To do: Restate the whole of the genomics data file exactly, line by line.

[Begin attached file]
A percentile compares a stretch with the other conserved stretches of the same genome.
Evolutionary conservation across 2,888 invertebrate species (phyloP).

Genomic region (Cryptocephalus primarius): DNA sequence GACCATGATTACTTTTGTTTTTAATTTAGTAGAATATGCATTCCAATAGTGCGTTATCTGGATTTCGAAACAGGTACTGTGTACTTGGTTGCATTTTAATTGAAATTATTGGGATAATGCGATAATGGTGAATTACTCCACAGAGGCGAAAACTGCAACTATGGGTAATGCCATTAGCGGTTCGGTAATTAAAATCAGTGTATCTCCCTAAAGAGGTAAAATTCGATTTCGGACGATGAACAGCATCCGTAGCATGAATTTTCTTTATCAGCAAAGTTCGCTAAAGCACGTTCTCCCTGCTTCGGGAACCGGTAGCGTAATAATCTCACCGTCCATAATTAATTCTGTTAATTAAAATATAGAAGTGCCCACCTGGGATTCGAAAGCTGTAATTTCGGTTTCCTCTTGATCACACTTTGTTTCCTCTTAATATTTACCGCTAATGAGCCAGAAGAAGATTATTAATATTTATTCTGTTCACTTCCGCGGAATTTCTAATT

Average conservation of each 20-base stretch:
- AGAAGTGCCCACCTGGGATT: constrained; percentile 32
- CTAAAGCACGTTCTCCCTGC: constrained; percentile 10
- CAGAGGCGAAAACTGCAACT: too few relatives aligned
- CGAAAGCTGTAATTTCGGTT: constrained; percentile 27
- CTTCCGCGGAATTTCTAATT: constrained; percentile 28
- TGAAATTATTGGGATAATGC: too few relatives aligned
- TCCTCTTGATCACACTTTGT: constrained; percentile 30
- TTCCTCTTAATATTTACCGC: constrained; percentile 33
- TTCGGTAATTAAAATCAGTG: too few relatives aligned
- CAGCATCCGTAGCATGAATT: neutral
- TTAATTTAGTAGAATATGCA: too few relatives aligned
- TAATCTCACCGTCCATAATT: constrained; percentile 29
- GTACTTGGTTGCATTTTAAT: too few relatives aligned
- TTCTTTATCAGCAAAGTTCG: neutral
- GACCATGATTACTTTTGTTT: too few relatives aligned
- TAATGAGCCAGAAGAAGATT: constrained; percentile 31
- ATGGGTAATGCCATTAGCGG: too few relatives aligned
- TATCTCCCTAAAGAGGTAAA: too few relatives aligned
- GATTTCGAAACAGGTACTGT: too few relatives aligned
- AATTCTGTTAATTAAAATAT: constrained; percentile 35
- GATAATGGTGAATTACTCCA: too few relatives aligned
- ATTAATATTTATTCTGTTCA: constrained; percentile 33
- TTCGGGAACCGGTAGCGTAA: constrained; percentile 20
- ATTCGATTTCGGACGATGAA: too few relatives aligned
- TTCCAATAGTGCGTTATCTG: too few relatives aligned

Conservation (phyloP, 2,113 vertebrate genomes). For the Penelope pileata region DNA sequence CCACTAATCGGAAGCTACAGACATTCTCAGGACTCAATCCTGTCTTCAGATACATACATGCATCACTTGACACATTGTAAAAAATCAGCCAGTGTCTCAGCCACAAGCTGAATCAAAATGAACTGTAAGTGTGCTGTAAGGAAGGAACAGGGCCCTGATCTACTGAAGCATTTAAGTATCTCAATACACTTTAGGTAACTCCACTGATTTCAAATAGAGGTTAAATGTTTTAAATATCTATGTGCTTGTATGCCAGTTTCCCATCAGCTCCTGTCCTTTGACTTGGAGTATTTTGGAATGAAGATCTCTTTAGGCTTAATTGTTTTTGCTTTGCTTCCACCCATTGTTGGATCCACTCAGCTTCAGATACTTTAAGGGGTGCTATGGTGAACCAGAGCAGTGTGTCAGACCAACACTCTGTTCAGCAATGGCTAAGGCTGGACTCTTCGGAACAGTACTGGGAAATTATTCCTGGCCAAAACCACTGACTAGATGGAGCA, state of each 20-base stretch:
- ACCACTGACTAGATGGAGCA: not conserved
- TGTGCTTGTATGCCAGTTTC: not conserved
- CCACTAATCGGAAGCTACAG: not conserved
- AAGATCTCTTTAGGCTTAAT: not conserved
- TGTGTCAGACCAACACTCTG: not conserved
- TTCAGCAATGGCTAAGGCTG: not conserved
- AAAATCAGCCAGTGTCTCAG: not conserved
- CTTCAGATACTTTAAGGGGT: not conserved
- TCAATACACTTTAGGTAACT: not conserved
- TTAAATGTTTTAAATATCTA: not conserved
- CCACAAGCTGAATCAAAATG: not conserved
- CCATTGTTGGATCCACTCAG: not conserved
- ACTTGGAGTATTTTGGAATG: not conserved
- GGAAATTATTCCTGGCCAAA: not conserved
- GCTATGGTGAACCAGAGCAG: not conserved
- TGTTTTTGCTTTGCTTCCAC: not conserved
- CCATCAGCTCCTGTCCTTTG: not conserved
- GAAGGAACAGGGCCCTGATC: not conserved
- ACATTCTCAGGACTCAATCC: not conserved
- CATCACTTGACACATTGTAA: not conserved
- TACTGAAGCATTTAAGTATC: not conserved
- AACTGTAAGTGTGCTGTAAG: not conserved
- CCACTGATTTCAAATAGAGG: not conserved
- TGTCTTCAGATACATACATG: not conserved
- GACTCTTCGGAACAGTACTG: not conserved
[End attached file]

A percentile compares a stretch with the other conserved stretches of the same genome.
Evolutionary conservation across 2,888 invertebrate species (phyloP).

Genomic region (Cryptocephalus primarius): DNA sequence GACCATGATTACTTTTGTTTTTAATTTAGTAGAATATGCATTCCAATAGTGCGTTATCTGGATTTCGAAACAGGTACTGTGTACTTGGTTGCATTTTAATTGAAATTATTGGGATAATGCGATAATGGTGAATTACTCCACAGAGGCGAAAACTGCAACTATGGGTAATGCCATTAGCGGTTCGGTAATTAAAATCAGTGTATCTCCCTAAAGAGGTAAAATTCGATTTCGGACGATGAACAGCATCCGTAGCATGAATTTTCTTTATCAGCAAAGTTCGCTAAAGCACGTTCTCCCTGCTTCGGGAACCGGTAGCGTAATAATCTCACCGTCCATAATTAATTCTGTTAATTAAAATATAGAAGTGCCCACCTGGGATTCGAAAGCTGTAATTTCGGTTTCCTCTTGATCACACTTTGTTTCCTCTTAATATTTACCGCTAATGAGCCAGAAGAAGATTATTAATATTTATTCTGTTCACTTCCGCGGAATTTCTAATT

Average conservation of each 20-base stretch:
- AGAAGTGCCCACCTGGGATT: constrained; percentile 32
- CTAAAGCACGTTCTCCCTGC: constrained; percentile 10
- CAGAGGCGAAAACTGCAACT: too few relatives aligned
- CGAAAGCTGTAATTTCGGTT: constrained; percentile 27
- CTTCCGCGGAATTTCTAATT: constrained; percentile 28
- TGAAATTATTGGGATAATGC: too few relatives aligned
- TCCTCTTGATCACACTTTGT: constrained; percentile 30
- TTCCTCTTAATATTTACCGC: constrained; percentile 33
- TTCGGTAATTAAAATCAGTG: too few relatives aligned
- CAGCATCCGTAGCATGAATT: neutral
- TTAATTTAGTAGAATATGCA: too few relatives aligned
- TAATCTCACCGTCCATAATT: constrained; percentile 29
- GTACTTGGTTGCATTTTAAT: too few relatives aligned
- TTCTTTATCAGCAAAGTTCG: neutral
- GACCATGATTACTTTTGTTT: too few relatives aligned
- TAATGAGCCAGAAGAAGATT: constrained; percentile 31
- ATGGGTAATGCCATTAGCGG: too few relatives aligned
- TATCTCCCTAAAGAGGTAAA: too few relatives aligned
- GATTTCGAAACAGGTACTGT: too few relatives aligned
- AATTCTGTTAATTAAAATAT: constrained; percentile 35
- GATAATGGTGAATTACTCCA: too few relatives aligned
- ATTAATATTTATTCTGTTCA: constrained; percentile 33
- TTCGGGAACCGGTAGCGTAA: constrained; percentile 20
- ATTCGATTTCGGACGATGAA: too few relatives aligned
- TTCCAATAGTGCGTTATCTG: too few relatives aligned

Conservation (phyloP, 2,113 vertebrate genomes). For the Penelope pileata region DNA sequence CCACTAATCGGAAGCTACAGACATTCTCAGGACTCAATCCTGTCTTCAGATACATACATGCATCACTTGACACATTGTAAAAAATCAGCCAGTGTCTCAGCCACAAGCTGAATCAAAATGAACTGTAAGTGTGCTGTAAGGAAGGAACAGGGCCCTGATCTACTGAAGCATTTAAGTATCTCAATACACTTTAGGTAACTCCACTGATTTCAAATAGAGGTTAAATGTTTTAAATATCTATGTGCTTGTATGCCAGTTTCCCATCAGCTCCTGTCCTTTGACTTGGAGTATTTTGGAATGAAGATCTCTTTAGGCTTAATTGTTTTTGCTTTGCTTCCACCCATTGTTGGATCCACTCAGCTTCAGATACTTTAAGGGGTGCTATGGTGAACCAGAGCAGTGTGTCAGACCAACACTCTGTTCAGCAATGGCTAAGGCTGGACTCTTCGGAACAGTACTGGGAAATTATTCCTGGCCAAAACCACTGACTAGATGGAGCA, state of each 20-base stretch:
- ACCACTGACTAGATGGAGCA: not conserved
- TGTGCTTGTATGCCAGTTTC: not conserved
- CCACTAATCGGAAGCTACAG: not conserved
- AAGATCTCTTTAGGCTTAAT: not conserved
- TGTGTCAGACCAACACTCTG: not conserved
- TTCAGCAATGGCTAAGGCTG: not conserved
- AAAATCAGCCAGTGTCTCAG: not conserved
- CTTCAGATACTTTAAGGGGT: not conserved
- TCAATACACTTTAGGTAACT: not conserved
- TTAAATGTTTTAAATATCTA: not conserved
- CCACAAGCTGAATCAAAATG: not conserved
- CCATTGTTGGATCCACTCAG: not conserved
- ACTTGGAGTATTTTGGAATG: not conserved
- GGAAATTATTCCTGGCCAAA: not conserved
- GCTATGGTGAACCAGAGCAG: not conserved
- TGTTTTTGCTTTGCTTCCAC: not conserved
- CCATCAGCTCCTGTCCTTTG: not conserved
- GAAGGAACAGGGCCCTGATC: not conserved
- ACATTCTCAGGACTCAATCC: not conserved
- CATCACTTGACACATTGTAA: not conserved
- TACTGAAGCATTTAAGTATC: not conserved
- AACTGTAAGTGTGCTGTAAG: not conserved
- CCACTGATTTCAAATAGAGG: not conserved
- TGTCTTCAGATACATACATG: not conserved
- GACTCTTCGGAACAGTACTG: not conserved